- Rhubarb Root—rhubarb, a common vegetable (really a fruit) also used in Traditional Chinese Medicine for centuries, is an antifibrotic, which helps protect the liver and kidneys. In addition, it is known for aiding digestion and improving the mucosal lining of the gut, presumably helping heal leaky gut10.
- Schisandra Berry—this berry, native to China, is an adaptogen. It has been found to be effective against liver damage and hepatitis, and to improve non-alcoholic fatty liver disease11.
- Nettle Leaf—Nettle is a perennial weed with many medicinal properties (once you remove the stinging hairs). Its antioxidant properties may protect the liver against damage from toxins, heavy metals and inflammation12,13.
- Mullein Leaf—the research on this flowering plant is light, but it has been used for centuries to treat cough, congestion and bronchitis. It is thought to be an expectorant and to relieve irritation. It has antiviral and antibacterial properties14,15.
- Hawthorne Berry—the berries of this shrub have shown promise in the treatment of heart disease. Its “cleansing” properties, thanks to its flavonoids, are in its ability to increase the integrity of the blood vessel wall and improve coronary blood flow, as well as have positive effects on oxygen utilization16.
- Red Clover Herb—for centuries, this common herb has been used to treat a wide variety of ailments. Its role in this cleansing formula may be to lower cholesterol thereby enhancing the blood17.
The product website says some of the ingredients contain prebiotics, which are good for the gut microbiome and can help with weight management. A consideration with these claims is whether the quantities are large enough to serve as a significant source of prebiotics. I would take AlphaCleanse for its detox and other benefits, but not rely on it as a prebiotic. To feed a healthy microbiome, eat artichokes, garlic, onions, leeks, asparagus, and bananas (among other options) as whole foods.
AlphaCleanse carries the MOSA certified organic and GMP (Good Manufacturing Practices) seal, and says it is GMO, dairy, gluten, and soy-free.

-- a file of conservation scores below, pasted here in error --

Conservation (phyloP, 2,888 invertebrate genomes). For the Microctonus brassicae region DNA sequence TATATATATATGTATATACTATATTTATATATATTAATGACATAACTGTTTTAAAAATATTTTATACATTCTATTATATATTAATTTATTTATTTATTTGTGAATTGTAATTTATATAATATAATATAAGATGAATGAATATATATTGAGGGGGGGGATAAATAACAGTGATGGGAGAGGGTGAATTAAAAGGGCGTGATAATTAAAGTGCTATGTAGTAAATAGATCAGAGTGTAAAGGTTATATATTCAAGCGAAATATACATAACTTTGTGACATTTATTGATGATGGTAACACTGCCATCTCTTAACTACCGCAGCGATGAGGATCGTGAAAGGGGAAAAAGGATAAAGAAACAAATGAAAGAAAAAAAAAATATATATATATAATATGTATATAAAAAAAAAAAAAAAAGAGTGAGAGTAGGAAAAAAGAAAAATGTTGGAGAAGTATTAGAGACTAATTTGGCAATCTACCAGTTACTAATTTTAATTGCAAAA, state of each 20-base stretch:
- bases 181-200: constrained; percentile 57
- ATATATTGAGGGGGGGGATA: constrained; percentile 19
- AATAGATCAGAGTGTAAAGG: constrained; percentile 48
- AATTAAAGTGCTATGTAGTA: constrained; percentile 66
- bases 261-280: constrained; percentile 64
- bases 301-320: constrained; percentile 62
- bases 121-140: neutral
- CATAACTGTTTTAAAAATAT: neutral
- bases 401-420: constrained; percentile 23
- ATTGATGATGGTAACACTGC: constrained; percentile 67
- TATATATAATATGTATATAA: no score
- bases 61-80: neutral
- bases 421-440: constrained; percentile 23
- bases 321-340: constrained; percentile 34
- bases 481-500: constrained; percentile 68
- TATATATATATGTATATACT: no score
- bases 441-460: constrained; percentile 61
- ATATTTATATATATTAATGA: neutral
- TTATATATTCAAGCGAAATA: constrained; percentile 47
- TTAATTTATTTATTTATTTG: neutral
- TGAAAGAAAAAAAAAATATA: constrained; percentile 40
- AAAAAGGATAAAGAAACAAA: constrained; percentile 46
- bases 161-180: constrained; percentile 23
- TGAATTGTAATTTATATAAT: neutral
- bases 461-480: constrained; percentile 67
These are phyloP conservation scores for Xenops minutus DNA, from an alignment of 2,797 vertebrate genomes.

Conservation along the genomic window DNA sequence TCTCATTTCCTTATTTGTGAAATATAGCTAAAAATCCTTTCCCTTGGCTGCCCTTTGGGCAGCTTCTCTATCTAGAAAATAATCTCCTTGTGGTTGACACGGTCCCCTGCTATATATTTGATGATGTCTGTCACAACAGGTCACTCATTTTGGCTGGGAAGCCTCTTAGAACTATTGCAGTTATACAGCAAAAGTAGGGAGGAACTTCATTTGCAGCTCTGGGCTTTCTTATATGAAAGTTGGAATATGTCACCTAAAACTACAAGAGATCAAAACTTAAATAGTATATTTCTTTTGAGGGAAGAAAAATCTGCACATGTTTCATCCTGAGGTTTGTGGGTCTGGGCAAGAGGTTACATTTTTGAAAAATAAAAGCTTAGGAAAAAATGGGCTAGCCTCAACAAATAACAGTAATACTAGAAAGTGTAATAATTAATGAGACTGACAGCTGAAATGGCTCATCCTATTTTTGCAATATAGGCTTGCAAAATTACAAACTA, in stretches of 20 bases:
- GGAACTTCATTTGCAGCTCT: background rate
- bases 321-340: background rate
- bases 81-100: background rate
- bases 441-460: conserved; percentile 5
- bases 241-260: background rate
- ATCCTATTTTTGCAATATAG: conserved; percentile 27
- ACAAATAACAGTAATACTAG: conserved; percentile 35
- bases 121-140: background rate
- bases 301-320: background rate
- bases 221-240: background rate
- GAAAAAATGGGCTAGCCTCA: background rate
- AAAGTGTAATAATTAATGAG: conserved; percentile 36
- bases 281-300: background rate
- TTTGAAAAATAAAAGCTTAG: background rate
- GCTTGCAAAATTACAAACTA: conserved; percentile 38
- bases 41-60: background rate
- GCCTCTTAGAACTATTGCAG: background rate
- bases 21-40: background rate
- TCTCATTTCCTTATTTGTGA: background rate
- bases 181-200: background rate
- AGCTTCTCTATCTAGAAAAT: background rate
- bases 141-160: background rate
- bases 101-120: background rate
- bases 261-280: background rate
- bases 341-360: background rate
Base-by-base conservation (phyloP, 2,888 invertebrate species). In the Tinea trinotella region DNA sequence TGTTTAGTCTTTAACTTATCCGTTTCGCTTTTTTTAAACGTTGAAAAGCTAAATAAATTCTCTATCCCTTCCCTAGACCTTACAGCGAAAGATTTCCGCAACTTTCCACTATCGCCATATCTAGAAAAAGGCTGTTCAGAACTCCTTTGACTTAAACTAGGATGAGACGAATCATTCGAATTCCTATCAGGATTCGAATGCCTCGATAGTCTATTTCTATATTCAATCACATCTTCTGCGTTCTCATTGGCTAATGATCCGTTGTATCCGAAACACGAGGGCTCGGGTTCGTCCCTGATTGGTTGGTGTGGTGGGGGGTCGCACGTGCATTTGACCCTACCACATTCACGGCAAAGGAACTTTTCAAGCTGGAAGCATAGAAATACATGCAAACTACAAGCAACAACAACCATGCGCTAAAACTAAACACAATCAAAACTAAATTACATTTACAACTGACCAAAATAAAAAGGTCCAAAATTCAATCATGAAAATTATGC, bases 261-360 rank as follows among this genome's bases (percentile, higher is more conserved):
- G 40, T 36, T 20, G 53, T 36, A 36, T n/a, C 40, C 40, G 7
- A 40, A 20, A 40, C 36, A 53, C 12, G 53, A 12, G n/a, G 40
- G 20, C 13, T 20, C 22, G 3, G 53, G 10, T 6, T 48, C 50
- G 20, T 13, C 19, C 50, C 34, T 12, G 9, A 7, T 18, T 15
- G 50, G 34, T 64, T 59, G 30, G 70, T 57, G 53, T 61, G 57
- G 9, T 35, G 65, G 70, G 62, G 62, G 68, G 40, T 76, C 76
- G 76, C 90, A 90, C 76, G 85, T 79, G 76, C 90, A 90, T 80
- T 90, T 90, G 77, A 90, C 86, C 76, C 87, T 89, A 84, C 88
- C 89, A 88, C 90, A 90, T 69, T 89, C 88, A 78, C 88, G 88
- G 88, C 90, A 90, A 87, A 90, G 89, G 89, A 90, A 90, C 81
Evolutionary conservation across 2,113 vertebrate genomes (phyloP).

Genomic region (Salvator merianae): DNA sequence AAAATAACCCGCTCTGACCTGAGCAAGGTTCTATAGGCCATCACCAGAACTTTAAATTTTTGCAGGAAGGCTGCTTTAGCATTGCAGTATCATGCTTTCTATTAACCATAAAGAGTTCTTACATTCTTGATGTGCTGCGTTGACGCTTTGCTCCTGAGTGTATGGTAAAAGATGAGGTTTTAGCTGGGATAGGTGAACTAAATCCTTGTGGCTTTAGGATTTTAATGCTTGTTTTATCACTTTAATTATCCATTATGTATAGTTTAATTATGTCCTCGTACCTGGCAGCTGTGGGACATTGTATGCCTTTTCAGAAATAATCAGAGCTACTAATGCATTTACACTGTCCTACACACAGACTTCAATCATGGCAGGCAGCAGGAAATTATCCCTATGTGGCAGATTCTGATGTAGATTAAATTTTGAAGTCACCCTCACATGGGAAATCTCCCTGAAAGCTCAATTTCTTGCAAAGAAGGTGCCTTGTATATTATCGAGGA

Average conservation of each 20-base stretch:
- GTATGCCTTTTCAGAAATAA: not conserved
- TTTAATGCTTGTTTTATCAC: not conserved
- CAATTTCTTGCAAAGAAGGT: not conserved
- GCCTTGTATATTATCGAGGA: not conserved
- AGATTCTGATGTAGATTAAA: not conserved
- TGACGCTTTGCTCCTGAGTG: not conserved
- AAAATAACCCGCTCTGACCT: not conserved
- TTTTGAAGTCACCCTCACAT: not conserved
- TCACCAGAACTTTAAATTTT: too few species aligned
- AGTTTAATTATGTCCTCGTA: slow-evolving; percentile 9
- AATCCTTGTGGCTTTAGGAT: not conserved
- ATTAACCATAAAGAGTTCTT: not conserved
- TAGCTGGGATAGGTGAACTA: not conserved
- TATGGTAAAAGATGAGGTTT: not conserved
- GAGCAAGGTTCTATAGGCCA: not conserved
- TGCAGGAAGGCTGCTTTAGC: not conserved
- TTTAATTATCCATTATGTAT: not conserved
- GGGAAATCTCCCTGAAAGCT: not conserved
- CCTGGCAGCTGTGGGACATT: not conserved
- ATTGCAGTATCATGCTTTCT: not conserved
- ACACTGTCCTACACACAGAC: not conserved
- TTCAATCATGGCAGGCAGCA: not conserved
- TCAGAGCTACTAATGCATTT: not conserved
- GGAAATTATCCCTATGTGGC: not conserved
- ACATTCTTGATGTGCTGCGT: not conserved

I didn’t notice any odor or taste with the pill. It has a soft coating made of vegetable cellulose, is medium-sized, and is easy to swallow.
The directions are to take two capsules a day, with or without food. There are 60 capsules per bottle, so each bottle will last a month. EdenBoost recommends trying the supplement for two months to feel the effects. No refrigeration is needed.
Where to Purchase
You can purchase AlphaCleanse on the EdenBoost website or on amazon. Readers of my blog can get a 10% discount on the EdenBoost website (same price as amazon) by using this link to EdenBoost, or by entering the coupon code WELLINTRUTH at checkout.
On both sites you can buy in greater quantities than one bottle for discounts, or sign up for a subscription for a further discount.
If you’re looking to improve your gut microbiome, AlphaCleanse won’t hurt, and it might even help. But eating high fiber and fermented whole foods is likely the most effective way to go.
If you are looking for one supplement that provides a range of detox-supporting ingredients, AlphaCleanse is a good option. All of its ingredients have research behind them demonstrating their beneficial role in the body’s detoxification systems.
There are many supplements on the market for detoxification, with a wide range of ingredients and ingredient combinations. AlphaCleanse has one of the largest arrays of ingredients, and again, all are known to have some detoxification benefits using different modes of action in different areas of the body.
I haven’t taken it for the full two months yet, but have felt well while taking it. I did not notice any side effects.
As always, check with your doctor if you have any questions, and don’t take if you are pregnant or nursing.
If you try AlphaCleanse, let me know what you think!
1 Keck Medicine of USC: https://www.keckmedicine.org/blog/is-colon-cleansing-dangerous/
2 Rush Hospital, Chicago: https://www.rush.edu/news/truth-about-toxins
3 Bhattacharya S. (2020). The Role of Spirulina (Arthrospira) in the Mitigation of Heavy-Metal Toxicity: An Appraisal. Journal of environmental pathology, toxicology and oncology : official organ of the International Society for Environmental Toxicology and Cancer, 39(2), 149–157. https://doi.org/10.1615/JEnvironPatholToxicolOncol.2020034375.